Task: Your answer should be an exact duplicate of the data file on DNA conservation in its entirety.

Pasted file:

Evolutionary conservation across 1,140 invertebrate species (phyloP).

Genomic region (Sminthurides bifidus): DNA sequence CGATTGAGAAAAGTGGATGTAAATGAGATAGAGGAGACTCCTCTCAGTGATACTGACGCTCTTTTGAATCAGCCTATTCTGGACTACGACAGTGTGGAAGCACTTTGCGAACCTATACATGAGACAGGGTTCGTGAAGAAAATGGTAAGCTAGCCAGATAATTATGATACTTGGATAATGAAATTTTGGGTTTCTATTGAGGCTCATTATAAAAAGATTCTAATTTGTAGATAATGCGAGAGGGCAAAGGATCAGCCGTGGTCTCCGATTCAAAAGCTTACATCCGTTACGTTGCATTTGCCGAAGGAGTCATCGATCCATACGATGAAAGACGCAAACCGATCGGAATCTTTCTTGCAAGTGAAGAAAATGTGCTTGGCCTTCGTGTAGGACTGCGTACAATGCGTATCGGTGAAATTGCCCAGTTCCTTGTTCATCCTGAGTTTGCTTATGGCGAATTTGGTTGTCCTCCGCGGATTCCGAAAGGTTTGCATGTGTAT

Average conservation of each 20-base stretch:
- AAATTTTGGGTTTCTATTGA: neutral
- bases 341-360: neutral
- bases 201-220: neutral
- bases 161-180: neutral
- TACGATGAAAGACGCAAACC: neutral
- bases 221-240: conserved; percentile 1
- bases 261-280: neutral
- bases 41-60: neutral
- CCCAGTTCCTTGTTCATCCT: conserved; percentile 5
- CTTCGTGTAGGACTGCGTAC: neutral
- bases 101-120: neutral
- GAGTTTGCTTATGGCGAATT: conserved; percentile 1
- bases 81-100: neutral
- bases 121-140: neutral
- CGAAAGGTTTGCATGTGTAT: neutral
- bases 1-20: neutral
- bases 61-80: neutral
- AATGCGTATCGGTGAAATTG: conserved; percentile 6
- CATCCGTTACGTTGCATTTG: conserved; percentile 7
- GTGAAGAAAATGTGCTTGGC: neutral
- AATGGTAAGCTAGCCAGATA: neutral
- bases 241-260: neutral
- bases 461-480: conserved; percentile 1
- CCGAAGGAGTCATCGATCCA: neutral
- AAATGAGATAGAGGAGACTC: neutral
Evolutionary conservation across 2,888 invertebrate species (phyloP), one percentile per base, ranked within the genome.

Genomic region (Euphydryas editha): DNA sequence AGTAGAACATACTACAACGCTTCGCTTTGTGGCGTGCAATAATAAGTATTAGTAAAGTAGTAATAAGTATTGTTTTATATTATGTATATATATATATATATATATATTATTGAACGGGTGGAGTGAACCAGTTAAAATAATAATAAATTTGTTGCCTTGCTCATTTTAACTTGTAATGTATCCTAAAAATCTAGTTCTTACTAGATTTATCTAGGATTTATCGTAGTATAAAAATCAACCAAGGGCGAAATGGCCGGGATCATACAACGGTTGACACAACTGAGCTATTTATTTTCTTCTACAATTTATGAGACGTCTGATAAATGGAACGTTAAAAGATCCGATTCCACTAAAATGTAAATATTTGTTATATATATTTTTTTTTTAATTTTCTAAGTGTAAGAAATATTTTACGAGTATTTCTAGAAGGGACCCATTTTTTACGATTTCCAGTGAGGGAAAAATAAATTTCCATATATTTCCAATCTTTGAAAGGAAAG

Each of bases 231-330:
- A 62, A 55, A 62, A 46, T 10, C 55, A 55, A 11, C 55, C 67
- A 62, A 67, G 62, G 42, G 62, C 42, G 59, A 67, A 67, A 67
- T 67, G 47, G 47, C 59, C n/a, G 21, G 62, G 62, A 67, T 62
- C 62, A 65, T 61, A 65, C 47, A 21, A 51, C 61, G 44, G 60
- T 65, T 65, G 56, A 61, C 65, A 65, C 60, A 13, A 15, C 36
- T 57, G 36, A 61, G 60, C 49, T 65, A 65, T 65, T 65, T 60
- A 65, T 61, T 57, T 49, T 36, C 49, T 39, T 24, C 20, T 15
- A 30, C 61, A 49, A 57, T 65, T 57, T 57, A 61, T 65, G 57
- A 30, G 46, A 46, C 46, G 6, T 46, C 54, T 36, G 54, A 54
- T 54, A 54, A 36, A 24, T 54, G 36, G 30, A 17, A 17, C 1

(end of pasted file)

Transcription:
Evolutionary conservation across 1,140 invertebrate species (phyloP).

Genomic region (Sminthurides bifidus): DNA sequence CGATTGAGAAAAGTGGATGTAAATGAGATAGAGGAGACTCCTCTCAGTGATACTGACGCTCTTTTGAATCAGCCTATTCTGGACTACGACAGTGTGGAAGCACTTTGCGAACCTATACATGAGACAGGGTTCGTGAAGAAAATGGTAAGCTAGCCAGATAATTATGATACTTGGATAATGAAATTTTGGGTTTCTATTGAGGCTCATTATAAAAAGATTCTAATTTGTAGATAATGCGAGAGGGCAAAGGATCAGCCGTGGTCTCCGATTCAAAAGCTTACATCCGTTACGTTGCATTTGCCGAAGGAGTCATCGATCCATACGATGAAAGACGCAAACCGATCGGAATCTTTCTTGCAAGTGAAGAAAATGTGCTTGGCCTTCGTGTAGGACTGCGTACAATGCGTATCGGTGAAATTGCCCAGTTCCTTGTTCATCCTGAGTTTGCTTATGGCGAATTTGGTTGTCCTCCGCGGATTCCGAAAGGTTTGCATGTGTAT

Average conservation of each 20-base stretch:
- AAATTTTGGGTTTCTATTGA: neutral
- bases 341-360: neutral
- bases 201-220: neutral
- bases 161-180: neutral
- TACGATGAAAGACGCAAACC: neutral
- bases 221-240: conserved; percentile 1
- bases 261-280: neutral
- bases 41-60: neutral
- CCCAGTTCCTTGTTCATCCT: conserved; percentile 5
- CTTCGTGTAGGACTGCGTAC: neutral
- bases 101-120: neutral
- GAGTTTGCTTATGGCGAATT: conserved; percentile 1
- bases 81-100: neutral
- bases 121-140: neutral
- CGAAAGGTTTGCATGTGTAT: neutral
- bases 1-20: neutral
- bases 61-80: neutral
- AATGCGTATCGGTGAAATTG: conserved; percentile 6
- CATCCGTTACGTTGCATTTG: conserved; percentile 7
- GTGAAGAAAATGTGCTTGGC: neutral
- AATGGTAAGCTAGCCAGATA: neutral
- bases 241-260: neutral
- bases 461-480: conserved; percentile 1
- CCGAAGGAGTCATCGATCCA: neutral
- AAATGAGATAGAGGAGACTC: neutral
Evolutionary conservation across 2,888 invertebrate species (phyloP), one percentile per base, ranked within the genome.

Genomic region (Euphydryas editha): DNA sequence AGTAGAACATACTACAACGCTTCGCTTTGTGGCGTGCAATAATAAGTATTAGTAAAGTAGTAATAAGTATTGTTTTATATTATGTATATATATATATATATATATATTATTGAACGGGTGGAGTGAACCAGTTAAAATAATAATAAATTTGTTGCCTTGCTCATTTTAACTTGTAATGTATCCTAAAAATCTAGTTCTTACTAGATTTATCTAGGATTTATCGTAGTATAAAAATCAACCAAGGGCGAAATGGCCGGGATCATACAACGGTTGACACAACTGAGCTATTTATTTTCTTCTACAATTTATGAGACGTCTGATAAATGGAACGTTAAAAGATCCGATTCCACTAAAATGTAAATATTTGTTATATATATTTTTTTTTTAATTTTCTAAGTGTAAGAAATATTTTACGAGTATTTCTAGAAGGGACCCATTTTTTACGATTTCCAGTGAGGGAAAAATAAATTTCCATATATTTCCAATCTTTGAAAGGAAAG

Each of bases 231-330:
- A 62, A 55, A 62, A 46, T 10, C 55, A 55, A 11, C 55, C 67
- A 62, A 67, G 62, G 42, G 62, C 42, G 59, A 67, A 67, A 67
- T 67, G 47, G 47, C 59, C n/a, G 21, G 62, G 62, A 67, T 62
- C 62, A 65, T 61, A 65, C 47, A 21, A 51, C 61, G 44, G 60
- T 65, T 65, G 56, A 61, C 65, A 65, C 60, A 13, A 15, C 36
- T 57, G 36, A 61, G 60, C 49, T 65, A 65, T 65, T 65, T 60
- A 65, T 61, T 57, T 49, T 36, C 49, T 39, T 24, C 20, T 15
- A 30, C 61, A 49, A 57, T 65, T 57, T 57, A 61, T 65, G 57
- A 30, G 46, A 46, C 46, G 6, T 46, C 54, T 36, G 54, A 54
- T 54, A 54, A 36, A 24, T 54, G 36, G 30, A 17, A 17, C 1